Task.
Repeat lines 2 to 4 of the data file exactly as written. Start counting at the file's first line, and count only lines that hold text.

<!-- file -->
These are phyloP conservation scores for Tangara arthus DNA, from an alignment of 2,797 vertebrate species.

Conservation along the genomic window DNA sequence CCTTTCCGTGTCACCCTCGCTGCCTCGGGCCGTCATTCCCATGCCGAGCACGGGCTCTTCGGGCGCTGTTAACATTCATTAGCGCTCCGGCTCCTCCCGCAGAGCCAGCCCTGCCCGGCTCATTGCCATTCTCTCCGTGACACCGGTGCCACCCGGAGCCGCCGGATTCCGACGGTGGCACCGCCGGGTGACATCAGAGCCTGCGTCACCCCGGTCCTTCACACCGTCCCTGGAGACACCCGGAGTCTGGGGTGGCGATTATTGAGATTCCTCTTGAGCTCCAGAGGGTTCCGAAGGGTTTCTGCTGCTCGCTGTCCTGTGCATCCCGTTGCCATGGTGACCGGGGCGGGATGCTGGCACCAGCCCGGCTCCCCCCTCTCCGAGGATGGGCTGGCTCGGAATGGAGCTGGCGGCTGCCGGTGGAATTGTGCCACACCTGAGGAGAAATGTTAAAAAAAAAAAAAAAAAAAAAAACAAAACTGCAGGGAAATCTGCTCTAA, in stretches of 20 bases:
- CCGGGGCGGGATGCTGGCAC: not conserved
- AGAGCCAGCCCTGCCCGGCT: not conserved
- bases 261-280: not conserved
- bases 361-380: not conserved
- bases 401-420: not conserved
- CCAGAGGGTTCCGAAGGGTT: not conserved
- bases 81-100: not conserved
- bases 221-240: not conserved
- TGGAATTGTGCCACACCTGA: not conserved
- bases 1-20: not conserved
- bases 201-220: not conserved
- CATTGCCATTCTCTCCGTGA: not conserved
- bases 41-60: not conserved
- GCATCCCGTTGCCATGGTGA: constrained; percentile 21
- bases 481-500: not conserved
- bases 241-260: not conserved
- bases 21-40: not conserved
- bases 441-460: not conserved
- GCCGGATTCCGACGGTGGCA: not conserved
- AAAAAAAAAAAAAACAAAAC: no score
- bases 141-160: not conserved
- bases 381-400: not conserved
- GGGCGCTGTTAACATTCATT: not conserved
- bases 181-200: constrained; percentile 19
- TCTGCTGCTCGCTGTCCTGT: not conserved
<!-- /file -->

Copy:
Conservation along the genomic window DNA sequence CCTTTCCGTGTCACCCTCGCTGCCTCGGGCCGTCATTCCCATGCCGAGCACGGGCTCTTCGGGCGCTGTTAACATTCATTAGCGCTCCGGCTCCTCCCGCAGAGCCAGCCCTGCCCGGCTCATTGCCATTCTCTCCGTGACACCGGTGCCACCCGGAGCCGCCGGATTCCGACGGTGGCACCGCCGGGTGACATCAGAGCCTGCGTCACCCCGGTCCTTCACACCGTCCCTGGAGACACCCGGAGTCTGGGGTGGCGATTATTGAGATTCCTCTTGAGCTCCAGAGGGTTCCGAAGGGTTTCTGCTGCTCGCTGTCCTGTGCATCCCGTTGCCATGGTGACCGGGGCGGGATGCTGGCACCAGCCCGGCTCCCCCCTCTCCGAGGATGGGCTGGCTCGGAATGGAGCTGGCGGCTGCCGGTGGAATTGTGCCACACCTGAGGAGAAATGTTAAAAAAAAAAAAAAAAAAAAAAACAAAACTGCAGGGAAATCTGCTCTAA, in stretches of 20 bases:
- CCGGGGCGGGATGCTGGCAC: not conserved
- AGAGCCAGCCCTGCCCGGCT: not conserved